The Lowest Depths by Ross Fitzgerald & Ian McFadyen
Hybrid Publishers, Melbourne 2021
Print ISBN: 9781925736748, 1925736741
eText ISBN: 9781925736755, 192573675X
RRP: $24.99 (pb)
Reviewed by Alan Gregory
Graham Green’s term “An Entertainment”, probably best sums up this beautifully produced book.
The Lowest Depths is a very good read, with equal elements of a socio-politico farce and of a spy thriller, plus a touch of sci-fi!
As with its predecessor, The Dizzying Heights, this book featuring Dr Professor Grafton Everest is written by two Melbourne High School old boys – Ross Fitzgerald and Ian McFadyen. Ross Fitzgerald AM is Emeritus Professor of History & Politics at Griffith University. Known throughout Australia as a long-term sober alcoholic, Fitzgerald is the author, co-author or editor of 43 books and numerous articles and reviews, many of which regularly appear in The Australian newspaper and The Weekend Australian.
Ian McFadyen is a writer, actor and television producer who has created several successful television series, books and plays. He is remembered by many for his role in the TV series “The Comedy Company”, in which he sometimes appeared, unforgettably, as Sir David Rabbitborough.
This is the eighth Grafton Everest adventure. While the two most recent were co-written with McFadyen, for two of the others Fitzgerald had different collaborators.
The scene-setting, opening chapters of The Lowest Depths remind the reader that Grafton Everest was for many years an academic at the University of Mangoland. But he became a Federal parliamentarian holding the balance of power. And then, Senator Everest became the first President of the Republic of Australia.
We find Everest at a Writers Festival. The book will have special appeal to those who experienced the age before writers’ festivals, modern supermarkets, and what really constitutes academic research. There are superb digs at political correctness – not only colour-blind testing for parts in films and plays but also gender-blind testing! Yes, Black Lives May Matter but also Green and Orange ones. In this novel, new dog breeds include Goldhunds and Rottcollies. There are also First Nation Paleo-food and many other gastronomic delights.
Grafton Everest is extremely lost trying to cope at home without his much-loved wife Janet, who is travelling overseas with a group of all-female friends on a twenty-six-city world tour.
The section describing Everest’s first venture into a modern supermarket is hilarious, as he is bewildered by the whole place and especially the mysteries of self-serve checkouts. Indeed, most modern technology is beyond him.
Then comes the arrival from America of his pregnant, vegan daughter Lee-Anne, her husband Wayne Singlet and their son Justice, as it transpires, to live with Grafton on his own. Lee-Anne wisely calls in Nanny Neal to look after Justice and bring the house into order, but Neal has now become an urban-survivalist.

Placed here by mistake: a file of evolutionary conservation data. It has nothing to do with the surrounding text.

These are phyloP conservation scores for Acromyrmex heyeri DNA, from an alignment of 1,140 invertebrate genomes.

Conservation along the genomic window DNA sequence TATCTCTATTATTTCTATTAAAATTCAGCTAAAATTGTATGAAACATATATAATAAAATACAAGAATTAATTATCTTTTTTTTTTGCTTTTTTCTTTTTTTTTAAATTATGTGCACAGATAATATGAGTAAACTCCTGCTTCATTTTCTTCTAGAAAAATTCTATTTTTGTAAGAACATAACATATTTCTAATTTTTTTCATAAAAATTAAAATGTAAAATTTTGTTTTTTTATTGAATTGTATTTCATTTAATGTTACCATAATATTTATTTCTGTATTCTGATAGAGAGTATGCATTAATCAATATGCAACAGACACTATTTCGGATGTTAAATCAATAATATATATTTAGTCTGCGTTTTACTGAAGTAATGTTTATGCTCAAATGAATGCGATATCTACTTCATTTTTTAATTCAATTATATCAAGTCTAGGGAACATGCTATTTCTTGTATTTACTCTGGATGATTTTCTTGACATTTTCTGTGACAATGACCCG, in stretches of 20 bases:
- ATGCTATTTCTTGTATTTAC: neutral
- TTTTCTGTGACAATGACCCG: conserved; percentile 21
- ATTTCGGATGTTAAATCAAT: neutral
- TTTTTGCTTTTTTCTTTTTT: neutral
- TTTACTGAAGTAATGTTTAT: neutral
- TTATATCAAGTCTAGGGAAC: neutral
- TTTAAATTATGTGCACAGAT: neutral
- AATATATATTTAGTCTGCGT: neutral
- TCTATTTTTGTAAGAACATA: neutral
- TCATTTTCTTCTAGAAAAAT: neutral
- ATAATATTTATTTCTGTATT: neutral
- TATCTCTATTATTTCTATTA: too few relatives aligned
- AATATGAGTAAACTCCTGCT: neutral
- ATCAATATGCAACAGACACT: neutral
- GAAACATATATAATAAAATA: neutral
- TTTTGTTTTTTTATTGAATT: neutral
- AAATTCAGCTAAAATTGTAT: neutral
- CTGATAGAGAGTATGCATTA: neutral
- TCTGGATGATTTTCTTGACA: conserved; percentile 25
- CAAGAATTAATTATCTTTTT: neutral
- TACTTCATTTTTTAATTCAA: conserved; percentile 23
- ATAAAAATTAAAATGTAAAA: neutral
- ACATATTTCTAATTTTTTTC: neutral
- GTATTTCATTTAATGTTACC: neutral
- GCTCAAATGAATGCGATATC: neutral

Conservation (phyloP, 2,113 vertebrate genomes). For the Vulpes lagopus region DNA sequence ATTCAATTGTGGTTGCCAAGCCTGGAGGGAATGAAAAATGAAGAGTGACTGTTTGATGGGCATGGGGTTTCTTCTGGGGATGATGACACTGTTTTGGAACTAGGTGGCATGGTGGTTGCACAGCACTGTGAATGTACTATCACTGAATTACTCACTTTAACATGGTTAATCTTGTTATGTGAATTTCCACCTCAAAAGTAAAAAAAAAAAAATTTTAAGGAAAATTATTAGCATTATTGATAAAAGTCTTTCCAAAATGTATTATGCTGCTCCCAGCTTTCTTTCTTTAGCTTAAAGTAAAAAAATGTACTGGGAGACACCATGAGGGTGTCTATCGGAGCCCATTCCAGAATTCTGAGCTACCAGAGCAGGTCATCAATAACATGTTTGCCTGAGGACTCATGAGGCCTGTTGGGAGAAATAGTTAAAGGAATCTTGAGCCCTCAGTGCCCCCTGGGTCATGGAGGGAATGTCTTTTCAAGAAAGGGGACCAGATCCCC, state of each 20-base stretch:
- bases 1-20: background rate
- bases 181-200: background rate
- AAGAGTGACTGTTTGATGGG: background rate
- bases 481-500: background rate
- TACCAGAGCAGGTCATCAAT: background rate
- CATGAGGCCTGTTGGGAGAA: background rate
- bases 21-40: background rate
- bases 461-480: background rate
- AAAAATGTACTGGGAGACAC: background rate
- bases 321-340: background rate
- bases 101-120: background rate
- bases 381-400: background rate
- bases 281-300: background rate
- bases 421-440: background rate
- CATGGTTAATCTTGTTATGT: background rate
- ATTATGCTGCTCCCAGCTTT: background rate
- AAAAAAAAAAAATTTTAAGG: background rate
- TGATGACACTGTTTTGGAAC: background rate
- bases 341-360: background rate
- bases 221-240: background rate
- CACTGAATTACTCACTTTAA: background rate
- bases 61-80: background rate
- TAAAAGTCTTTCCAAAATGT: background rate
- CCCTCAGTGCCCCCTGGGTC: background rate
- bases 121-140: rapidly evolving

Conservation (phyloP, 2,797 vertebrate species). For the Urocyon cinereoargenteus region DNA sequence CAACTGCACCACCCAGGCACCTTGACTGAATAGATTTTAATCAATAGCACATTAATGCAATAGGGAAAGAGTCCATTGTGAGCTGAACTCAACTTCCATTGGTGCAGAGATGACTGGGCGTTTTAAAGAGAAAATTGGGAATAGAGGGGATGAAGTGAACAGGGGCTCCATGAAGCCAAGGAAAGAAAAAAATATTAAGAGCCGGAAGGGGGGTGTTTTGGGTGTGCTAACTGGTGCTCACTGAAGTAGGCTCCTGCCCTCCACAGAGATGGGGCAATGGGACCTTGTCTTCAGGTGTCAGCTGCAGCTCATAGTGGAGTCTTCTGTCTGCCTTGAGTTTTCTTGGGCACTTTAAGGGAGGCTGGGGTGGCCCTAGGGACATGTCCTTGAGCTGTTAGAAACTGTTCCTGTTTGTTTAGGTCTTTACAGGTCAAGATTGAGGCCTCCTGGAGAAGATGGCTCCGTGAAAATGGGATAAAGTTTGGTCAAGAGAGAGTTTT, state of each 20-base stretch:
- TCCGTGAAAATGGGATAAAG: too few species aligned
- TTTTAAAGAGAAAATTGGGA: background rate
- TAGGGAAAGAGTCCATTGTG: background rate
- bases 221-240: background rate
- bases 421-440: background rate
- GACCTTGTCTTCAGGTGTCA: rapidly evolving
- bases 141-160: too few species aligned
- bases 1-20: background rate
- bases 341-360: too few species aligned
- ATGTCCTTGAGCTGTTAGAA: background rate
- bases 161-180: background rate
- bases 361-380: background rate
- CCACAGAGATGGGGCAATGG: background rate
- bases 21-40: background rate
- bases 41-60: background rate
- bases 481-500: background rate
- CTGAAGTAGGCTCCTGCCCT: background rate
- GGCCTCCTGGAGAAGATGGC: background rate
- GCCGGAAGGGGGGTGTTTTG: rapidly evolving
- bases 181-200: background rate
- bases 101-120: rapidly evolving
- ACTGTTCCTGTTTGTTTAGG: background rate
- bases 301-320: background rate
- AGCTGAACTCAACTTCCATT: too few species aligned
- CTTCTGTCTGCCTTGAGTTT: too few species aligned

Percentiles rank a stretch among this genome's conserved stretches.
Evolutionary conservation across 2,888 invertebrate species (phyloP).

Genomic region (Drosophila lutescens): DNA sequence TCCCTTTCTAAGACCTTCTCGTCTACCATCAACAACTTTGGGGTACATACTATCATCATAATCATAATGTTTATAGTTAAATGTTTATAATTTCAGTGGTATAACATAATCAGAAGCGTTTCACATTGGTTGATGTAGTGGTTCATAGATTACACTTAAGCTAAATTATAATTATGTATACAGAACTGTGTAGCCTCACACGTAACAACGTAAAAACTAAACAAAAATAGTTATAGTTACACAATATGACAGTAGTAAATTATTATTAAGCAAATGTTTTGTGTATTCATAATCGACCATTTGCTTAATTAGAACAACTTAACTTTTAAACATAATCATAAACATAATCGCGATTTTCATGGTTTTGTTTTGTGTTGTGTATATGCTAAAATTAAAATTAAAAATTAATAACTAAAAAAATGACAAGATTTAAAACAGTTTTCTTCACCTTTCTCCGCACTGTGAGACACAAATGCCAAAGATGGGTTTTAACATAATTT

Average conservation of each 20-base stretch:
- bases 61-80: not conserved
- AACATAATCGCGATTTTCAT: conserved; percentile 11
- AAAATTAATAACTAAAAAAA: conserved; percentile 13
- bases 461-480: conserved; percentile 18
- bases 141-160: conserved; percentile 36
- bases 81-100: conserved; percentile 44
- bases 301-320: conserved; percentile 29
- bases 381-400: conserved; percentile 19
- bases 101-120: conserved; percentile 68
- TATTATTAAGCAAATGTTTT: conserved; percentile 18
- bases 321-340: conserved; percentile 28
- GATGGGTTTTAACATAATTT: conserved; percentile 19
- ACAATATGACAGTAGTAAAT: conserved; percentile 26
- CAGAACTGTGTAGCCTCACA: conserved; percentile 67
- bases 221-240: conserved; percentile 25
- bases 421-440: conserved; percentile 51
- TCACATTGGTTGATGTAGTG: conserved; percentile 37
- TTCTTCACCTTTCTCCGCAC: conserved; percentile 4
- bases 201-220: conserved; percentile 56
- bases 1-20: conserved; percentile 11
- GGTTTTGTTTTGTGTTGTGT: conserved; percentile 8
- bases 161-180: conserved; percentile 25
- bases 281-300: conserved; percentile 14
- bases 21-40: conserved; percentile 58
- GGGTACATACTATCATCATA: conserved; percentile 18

Grafton, with nothing much to do, is persuaded to start researching his autobiography. Doing so, he uncovers ambiguous information about his own birth and ancestry, with a strange suggestion of a Russian connection.
Then the Australian government invites him to be a delegate to a United Nations team investigating the recent election, as President for Life of Russia, one Valdimir Putrid. (In other parts of The Lowest Depths, we become aware of American Presidents George Bosh and Ronald Thump). Confusing Grafton Everest with another academic, Australian government officials believe he is fluent in Russian, which of course he is not.
So begins a thriller – which takes Everest to Russia. It includes an enthralling trip on the Trans-Siberian Railway and many amazing and surreal adventures.
A key character in the book is Mr Lee Horton, Grafton’s “former high school science teacher, erstwhile father-in-law, former spy and lifelong mentor”. Horton is, in part, based on the late legendary Melbourne High School teacher Norton Hobson and, in part, on Fitzgerald’s sponsor in Alcoholics Anonymous, the late Lee Parry, who was the advertising manager of Radio 3AW.
In real life, Norton Hobson was an eccentric but brilliant teacher at Melbourne High, who had a major impact on everyone he taught, including one-time Australian foreign minister Gareth Evans and Ross Fitzgerald himself.[1
In The Lowest Depths, Mr Horton is able to clone himself into various forms and follow Everest wherever he goes, getting him out of several serious scrapes. Indeed, in all eight Grafton Everest adventures, Mr Horton is crucial to Everest’s well-being and sometimes to his survival.
The characters, all of whom are Fitzgerald’s creations, are caricatures. But they are well-drawn, and the latest Grafton Everest entertainment is absorbing, if to the literalist sometimes implausible.
Mention by Fitzgerald and McFadyen in their latest offering of another book, The Da Vinci Code, gives a hint of some of the flavour of these current adventures.
The Lowest Depths is both extremely well written and utterly enthralling.
Embrace the improbability and enjoy!
Alan Gregory is a Melbourne-based writer, critic and historian of Melbourne High School.
 After Norton Hobson died, a group of his ex-students who became doctors, promised substantial donations to a new Science block at Melbourne High. Their only proviso was that Mr Hobson’s ashes were interred in the building. They were.